Our Relationship With Milk Has Passed Its Expiration Date

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Milk has been a cultural symbol of America for a very long time. People wouldn’t dare to question milk as a product, seeing as it’s common in the form of a drink to have before bed, or alongside a plate of freshly baked cookies. However, lately, milk’s status as a long-time American favorite has been challenged, mostly due to an array of suspicions regarding the product and where it derives from.

Milk’s gained status of being a central point of morality is gradually being altered. Its overall reputation is facing a significant decline, as consumers are becoming more skeptical about many aspects of the product, including where it comes from. More than most other food products, there are major debates that have been carried out regarding milk’s value (or lack thereof). These debates are not carried out in the sense of ‘healthy’ versus ‘unhealthy’ but even ‘acceptable’ versus ‘taboo.’ In the past few years, even our cultural relationship with milk has changed in three key ways:

1. We’ve become more critical of what dictates good vs. bad.

The backlash against industrialized food is has been more prominent lately, as we, as a society have become more critical of what we consume. For example, the famous “Got Milk?” campaign, was once regarded for all intents and purposes as a public health effort. However, it has recently been recast as a pro-dairy, rather than pro-health, thanks to the effort of several commentators.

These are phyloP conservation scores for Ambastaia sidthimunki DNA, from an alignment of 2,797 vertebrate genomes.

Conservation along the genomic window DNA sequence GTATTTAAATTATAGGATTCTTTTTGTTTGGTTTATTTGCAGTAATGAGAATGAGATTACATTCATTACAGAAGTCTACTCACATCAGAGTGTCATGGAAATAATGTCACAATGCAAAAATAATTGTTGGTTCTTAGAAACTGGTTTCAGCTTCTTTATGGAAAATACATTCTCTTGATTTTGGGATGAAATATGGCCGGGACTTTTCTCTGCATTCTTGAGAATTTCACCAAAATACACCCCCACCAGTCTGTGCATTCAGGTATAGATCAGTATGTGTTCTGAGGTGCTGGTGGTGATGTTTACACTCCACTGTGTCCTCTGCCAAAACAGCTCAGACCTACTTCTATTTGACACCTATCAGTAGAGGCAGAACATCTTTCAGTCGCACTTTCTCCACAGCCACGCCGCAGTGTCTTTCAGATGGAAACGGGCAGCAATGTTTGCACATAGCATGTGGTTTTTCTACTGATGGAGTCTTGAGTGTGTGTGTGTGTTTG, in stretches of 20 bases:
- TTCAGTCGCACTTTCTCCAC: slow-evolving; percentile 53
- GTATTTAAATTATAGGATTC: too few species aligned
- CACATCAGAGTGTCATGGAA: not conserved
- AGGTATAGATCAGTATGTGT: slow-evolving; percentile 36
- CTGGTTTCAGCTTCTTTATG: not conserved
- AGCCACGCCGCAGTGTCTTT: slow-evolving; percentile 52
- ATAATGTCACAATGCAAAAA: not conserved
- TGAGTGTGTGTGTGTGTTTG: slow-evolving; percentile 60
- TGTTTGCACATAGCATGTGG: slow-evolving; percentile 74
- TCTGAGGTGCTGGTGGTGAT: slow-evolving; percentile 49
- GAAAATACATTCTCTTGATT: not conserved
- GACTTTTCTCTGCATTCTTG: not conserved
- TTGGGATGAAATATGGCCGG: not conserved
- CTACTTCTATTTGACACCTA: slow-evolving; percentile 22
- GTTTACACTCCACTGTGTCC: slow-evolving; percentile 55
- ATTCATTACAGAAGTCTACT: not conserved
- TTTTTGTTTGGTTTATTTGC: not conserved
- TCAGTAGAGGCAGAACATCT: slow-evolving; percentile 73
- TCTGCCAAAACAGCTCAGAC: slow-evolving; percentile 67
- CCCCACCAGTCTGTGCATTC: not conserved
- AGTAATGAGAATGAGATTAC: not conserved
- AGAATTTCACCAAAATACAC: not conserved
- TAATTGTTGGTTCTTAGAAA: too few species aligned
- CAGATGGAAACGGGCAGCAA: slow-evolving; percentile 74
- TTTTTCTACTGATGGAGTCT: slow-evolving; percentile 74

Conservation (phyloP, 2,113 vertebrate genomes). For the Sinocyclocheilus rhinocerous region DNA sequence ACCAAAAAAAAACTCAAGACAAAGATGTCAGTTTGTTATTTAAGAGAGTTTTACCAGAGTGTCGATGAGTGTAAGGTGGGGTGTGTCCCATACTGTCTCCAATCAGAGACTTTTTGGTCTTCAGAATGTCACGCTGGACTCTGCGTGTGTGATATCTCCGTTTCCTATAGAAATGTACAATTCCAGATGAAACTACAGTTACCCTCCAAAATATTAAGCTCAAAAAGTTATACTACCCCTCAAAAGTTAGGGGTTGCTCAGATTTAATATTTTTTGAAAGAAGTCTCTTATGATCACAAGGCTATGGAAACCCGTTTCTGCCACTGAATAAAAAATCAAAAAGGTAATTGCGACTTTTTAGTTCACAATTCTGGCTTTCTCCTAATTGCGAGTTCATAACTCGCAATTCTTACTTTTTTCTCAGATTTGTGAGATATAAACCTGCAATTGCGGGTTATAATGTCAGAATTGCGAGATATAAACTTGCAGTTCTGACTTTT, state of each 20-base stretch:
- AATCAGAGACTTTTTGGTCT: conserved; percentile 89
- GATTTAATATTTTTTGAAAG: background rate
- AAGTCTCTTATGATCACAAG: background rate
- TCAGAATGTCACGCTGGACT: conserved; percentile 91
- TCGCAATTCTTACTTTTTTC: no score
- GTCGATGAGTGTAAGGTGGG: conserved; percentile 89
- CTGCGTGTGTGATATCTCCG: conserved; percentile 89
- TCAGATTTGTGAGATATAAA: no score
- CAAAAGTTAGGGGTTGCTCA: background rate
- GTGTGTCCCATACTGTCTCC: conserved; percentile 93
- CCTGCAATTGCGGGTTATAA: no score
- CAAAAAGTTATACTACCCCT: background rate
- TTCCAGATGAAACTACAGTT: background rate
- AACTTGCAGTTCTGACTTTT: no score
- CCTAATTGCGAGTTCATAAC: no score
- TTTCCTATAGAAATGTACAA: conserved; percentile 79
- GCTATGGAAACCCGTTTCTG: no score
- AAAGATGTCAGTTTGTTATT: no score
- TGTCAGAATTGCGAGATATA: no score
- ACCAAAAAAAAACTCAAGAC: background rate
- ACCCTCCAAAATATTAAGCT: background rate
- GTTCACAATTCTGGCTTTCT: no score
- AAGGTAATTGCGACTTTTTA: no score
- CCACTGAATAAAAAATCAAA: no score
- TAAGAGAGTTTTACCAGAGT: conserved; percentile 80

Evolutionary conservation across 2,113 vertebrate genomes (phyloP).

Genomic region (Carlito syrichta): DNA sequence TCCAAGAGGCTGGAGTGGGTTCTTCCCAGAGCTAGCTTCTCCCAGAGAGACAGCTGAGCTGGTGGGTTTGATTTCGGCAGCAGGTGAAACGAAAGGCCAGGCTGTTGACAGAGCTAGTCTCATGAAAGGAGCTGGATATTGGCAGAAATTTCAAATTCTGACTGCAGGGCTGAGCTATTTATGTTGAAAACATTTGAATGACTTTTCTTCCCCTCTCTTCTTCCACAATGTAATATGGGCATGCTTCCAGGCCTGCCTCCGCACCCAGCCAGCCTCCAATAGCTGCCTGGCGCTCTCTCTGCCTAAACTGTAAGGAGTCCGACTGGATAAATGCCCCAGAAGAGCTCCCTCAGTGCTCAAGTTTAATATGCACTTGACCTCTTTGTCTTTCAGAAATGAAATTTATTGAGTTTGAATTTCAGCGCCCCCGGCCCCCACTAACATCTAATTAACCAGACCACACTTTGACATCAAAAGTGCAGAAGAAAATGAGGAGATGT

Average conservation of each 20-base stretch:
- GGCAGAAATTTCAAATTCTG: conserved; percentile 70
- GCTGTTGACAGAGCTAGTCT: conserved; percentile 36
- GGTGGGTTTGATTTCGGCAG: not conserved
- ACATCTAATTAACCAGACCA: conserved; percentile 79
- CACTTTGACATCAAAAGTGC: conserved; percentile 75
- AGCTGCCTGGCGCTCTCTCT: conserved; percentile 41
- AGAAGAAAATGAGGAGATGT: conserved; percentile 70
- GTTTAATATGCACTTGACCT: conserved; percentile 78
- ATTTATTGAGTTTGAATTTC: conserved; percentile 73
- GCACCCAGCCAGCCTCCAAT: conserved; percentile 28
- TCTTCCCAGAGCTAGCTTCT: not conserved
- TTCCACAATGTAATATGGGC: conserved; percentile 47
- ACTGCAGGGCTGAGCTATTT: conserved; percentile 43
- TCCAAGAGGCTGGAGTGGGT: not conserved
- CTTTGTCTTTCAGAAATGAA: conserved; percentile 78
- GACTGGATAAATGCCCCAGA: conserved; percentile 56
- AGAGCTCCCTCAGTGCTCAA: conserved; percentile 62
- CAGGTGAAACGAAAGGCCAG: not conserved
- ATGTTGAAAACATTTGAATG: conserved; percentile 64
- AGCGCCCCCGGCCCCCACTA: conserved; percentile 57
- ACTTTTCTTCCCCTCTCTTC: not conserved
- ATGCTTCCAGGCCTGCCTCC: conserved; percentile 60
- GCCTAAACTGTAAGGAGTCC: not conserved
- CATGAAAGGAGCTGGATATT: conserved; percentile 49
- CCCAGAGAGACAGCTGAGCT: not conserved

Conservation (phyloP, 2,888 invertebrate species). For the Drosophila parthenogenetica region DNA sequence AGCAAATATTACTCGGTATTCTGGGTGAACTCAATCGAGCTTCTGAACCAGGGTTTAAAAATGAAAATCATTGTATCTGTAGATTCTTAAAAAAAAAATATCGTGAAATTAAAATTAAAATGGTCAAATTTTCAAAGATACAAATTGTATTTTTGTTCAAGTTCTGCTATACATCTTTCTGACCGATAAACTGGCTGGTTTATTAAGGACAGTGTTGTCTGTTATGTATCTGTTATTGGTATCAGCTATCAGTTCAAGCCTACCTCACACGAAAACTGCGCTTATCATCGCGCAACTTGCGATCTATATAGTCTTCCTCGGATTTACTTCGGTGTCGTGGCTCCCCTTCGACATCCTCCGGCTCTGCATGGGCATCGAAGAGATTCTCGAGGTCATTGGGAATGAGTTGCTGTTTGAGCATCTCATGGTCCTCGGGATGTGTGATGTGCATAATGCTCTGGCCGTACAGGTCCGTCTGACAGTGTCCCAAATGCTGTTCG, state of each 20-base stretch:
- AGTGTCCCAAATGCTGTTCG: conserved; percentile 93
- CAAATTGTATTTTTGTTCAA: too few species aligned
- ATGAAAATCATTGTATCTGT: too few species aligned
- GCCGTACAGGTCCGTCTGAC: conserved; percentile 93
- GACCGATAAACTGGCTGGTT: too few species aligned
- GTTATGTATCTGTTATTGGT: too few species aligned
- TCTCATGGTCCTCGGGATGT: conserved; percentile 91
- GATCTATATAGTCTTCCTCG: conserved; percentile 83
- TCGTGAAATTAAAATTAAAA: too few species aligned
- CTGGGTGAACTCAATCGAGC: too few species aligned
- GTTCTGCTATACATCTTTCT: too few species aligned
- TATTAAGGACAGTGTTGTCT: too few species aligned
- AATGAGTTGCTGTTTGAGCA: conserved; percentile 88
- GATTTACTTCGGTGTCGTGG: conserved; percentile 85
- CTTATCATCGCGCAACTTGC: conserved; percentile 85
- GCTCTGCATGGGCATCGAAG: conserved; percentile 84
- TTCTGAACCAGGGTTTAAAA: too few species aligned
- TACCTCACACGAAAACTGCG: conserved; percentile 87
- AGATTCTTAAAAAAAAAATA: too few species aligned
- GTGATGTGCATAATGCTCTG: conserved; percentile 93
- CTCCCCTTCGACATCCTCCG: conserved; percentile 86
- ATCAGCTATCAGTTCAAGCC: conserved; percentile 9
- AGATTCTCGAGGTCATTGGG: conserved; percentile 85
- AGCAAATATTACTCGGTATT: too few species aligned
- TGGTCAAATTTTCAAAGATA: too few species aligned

2. We are more aware of what milk consists of.

‘Nutritionism’ (in which a food’s value is determined by its composite nutrients) has been on the rise, and milk is no longer an all-good food, but rather a much more nuanced and deeply biological substance, that hides a variety of lurking micro-substances, for better or worse. These discoveries have led to increased awareness of topics surrounding milk intolerance, as well as allergies, and has led to greater criticism around ‘what’s inside’ milk that supersedes calcium and Vitamin D.

3. Evolutionary arguments are leading the way as to how we are “supposed” to eat.

Advocates of the paleo diet have much to answer for. They have provided consumers with an intuitive answer to the question of ‘how should we eat?’ To be more specific: ‘how we imagine we used to eat’. By doing this, they have expanded our analysis of what is considered to be “normal” to eat beyond our own individual cultures, as well a shed some light onto how humanity used to do things way back when.

The increased awareness of milk has led to the formation of:

Organic/grass-fed/hormone-free milks:

This awareness has shifted form, as milk is starting to change, and is becoming less cruel. The truth about how milk is produced and what cows must experience for us to obtain their milk has been more and more exposed, as well as the chemicals and hormones added to the milk in supermarkets. Consequently, there are more variations of the product available for those who are affected by this information.

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